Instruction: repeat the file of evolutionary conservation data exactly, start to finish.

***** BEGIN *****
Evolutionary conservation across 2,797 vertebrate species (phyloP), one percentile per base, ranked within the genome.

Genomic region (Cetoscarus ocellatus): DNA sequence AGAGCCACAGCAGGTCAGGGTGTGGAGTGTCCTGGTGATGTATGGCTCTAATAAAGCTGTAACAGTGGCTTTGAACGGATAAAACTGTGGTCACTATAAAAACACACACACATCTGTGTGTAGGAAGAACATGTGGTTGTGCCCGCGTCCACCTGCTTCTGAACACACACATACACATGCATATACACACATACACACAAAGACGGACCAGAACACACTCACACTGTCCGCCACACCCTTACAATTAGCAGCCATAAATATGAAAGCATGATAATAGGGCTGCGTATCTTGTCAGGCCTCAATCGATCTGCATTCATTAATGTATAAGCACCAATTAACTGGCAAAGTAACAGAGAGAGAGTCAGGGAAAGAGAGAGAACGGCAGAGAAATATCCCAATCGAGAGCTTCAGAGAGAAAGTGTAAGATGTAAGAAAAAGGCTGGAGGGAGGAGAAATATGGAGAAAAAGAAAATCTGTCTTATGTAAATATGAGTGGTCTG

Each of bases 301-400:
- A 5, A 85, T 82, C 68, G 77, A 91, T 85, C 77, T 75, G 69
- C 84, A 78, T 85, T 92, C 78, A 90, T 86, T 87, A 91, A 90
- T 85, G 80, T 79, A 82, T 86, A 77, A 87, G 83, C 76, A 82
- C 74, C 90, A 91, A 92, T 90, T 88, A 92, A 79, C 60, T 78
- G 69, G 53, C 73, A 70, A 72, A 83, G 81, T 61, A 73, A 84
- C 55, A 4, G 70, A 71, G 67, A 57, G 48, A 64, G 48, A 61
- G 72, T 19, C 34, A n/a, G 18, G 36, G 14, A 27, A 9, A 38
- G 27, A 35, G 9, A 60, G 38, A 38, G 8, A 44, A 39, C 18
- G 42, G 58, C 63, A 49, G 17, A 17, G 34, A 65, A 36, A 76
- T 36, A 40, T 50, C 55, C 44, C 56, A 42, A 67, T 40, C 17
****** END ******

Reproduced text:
Evolutionary conservation across 2,797 vertebrate species (phyloP), one percentile per base, ranked within the genome.

Genomic region (Cetoscarus ocellatus): DNA sequence AGAGCCACAGCAGGTCAGGGTGTGGAGTGTCCTGGTGATGTATGGCTCTAATAAAGCTGTAACAGTGGCTTTGAACGGATAAAACTGTGGTCACTATAAAAACACACACACATCTGTGTGTAGGAAGAACATGTGGTTGTGCCCGCGTCCACCTGCTTCTGAACACACACATACACATGCATATACACACATACACACAAAGACGGACCAGAACACACTCACACTGTCCGCCACACCCTTACAATTAGCAGCCATAAATATGAAAGCATGATAATAGGGCTGCGTATCTTGTCAGGCCTCAATCGATCTGCATTCATTAATGTATAAGCACCAATTAACTGGCAAAGTAACAGAGAGAGAGTCAGGGAAAGAGAGAGAACGGCAGAGAAATATCCCAATCGAGAGCTTCAGAGAGAAAGTGTAAGATGTAAGAAAAAGGCTGGAGGGAGGAGAAATATGGAGAAAAAGAAAATCTGTCTTATGTAAATATGAGTGGTCTG

Each of bases 301-400:
- A 5, A 85, T 82, C 68, G 77, A 91, T 85, C 77, T 75, G 69
- C 84, A 78, T 85, T 92, C 78, A 90, T 86, T 87, A 91, A 90
- T 85, G 80, T 79, A 82, T 86, A 77, A 87, G 83, C 76, A 82
- C 74, C 90, A 91, A 92, T 90, T 88, A 92, A 79, C 60, T 78
- G 69, G 53, C 73, A 70, A 72, A 83, G 81, T 61, A 73, A 84
- C 55, A 4, G 70, A 71, G 67, A 57, G 48, A 64, G 48, A 61
- G 72, T 19, C 34, A n/a, G 18, G 36, G 14, A 27, A 9, A 38
- G 27, A 35, G 9, A 60, G 38, A 38, G 8, A 44, A 39, C 18
- G 42, G 58, C 63, A 49, G 17, A 17, G 34, A 65, A 36, A 76
- T 36, A 40, T 50, C 55, C 44, C 56, A 42, A 67, T 40, C 17